ERIC Number: ED268023
Record Type: RIE
Publication Date: 1985-Aug
Reference Count: 0
The Structure of Political Theory.
Brown, Steven R.; Steuernagel, Gertrude A.
Knowledge of the external world is said to be secured in an objective fashion according to the principles of proof, refutability, and those canons of science which can be traced to Newton's four published Rules of Reasoning in Natural Philosophy. Much of scientific reasoning, however, especially in the human sciences, involves propositions incapable of either verification or falsification; yet belief in and commitment to unprovable propositions obviously influence scientific work and provide the basis for schools of thought. Political theories are organizations of subjective assertions which, along Q methodological lines, can be shown to be structured, thereby giving empirical substance to Newton's unpublished Fifth Rule. As a demonstration, leading hypotheses concerning the nature of political society are collected, and the views of major political theorists (Plato, Locke, Marx, et al.) are each modeled as Q sorts. Correlation then demonstrates the interconnections among these schools of thought, and factor analysis points to the intellectual traditions of Western political philosophy. Q sorts obtained from citizens from a variety of walks of life demonstrate the extent to which these traditions have penetrated the public mind. (Author)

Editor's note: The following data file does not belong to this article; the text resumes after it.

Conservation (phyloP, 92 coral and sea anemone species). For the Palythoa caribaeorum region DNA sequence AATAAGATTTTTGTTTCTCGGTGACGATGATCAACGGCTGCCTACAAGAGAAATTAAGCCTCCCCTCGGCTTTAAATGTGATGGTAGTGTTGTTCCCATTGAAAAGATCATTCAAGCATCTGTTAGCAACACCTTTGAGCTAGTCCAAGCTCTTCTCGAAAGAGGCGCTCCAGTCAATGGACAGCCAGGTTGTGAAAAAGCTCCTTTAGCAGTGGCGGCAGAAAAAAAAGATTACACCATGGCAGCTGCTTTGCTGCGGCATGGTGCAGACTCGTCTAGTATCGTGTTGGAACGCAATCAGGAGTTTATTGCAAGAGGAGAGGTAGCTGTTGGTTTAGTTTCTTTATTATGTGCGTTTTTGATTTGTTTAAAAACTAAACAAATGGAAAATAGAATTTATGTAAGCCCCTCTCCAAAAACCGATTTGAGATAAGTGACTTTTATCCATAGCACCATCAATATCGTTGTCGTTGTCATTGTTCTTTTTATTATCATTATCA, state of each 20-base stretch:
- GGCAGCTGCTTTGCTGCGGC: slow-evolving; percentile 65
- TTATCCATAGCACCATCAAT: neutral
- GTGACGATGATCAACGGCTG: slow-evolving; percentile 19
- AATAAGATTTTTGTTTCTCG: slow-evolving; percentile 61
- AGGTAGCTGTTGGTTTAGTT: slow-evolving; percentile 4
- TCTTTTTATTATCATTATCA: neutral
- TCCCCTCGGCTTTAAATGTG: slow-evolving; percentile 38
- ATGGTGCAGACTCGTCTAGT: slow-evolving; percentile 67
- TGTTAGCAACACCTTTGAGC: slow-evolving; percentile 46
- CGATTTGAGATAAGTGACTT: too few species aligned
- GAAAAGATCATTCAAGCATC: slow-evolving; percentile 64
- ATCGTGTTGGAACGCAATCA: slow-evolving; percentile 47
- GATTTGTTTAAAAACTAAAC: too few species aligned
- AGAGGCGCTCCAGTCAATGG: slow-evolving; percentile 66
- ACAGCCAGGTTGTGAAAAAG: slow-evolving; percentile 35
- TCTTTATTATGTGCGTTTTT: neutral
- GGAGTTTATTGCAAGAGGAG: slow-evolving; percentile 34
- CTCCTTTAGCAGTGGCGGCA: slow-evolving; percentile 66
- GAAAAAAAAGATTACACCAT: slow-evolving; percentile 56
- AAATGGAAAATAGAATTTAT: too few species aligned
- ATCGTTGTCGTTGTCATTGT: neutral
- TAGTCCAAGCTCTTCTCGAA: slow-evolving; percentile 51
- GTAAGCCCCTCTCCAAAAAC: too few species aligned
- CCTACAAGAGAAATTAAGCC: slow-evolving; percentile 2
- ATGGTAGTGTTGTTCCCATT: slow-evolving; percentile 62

Publication Type: Speeches/Meeting Papers; Reports - Research
Education Level: N/A
Authoring Institution: N/A
Note: Paper presented at the Annual Meeting of the American Political Science Association (New Orleans, LA, August 29-September 1, 1985).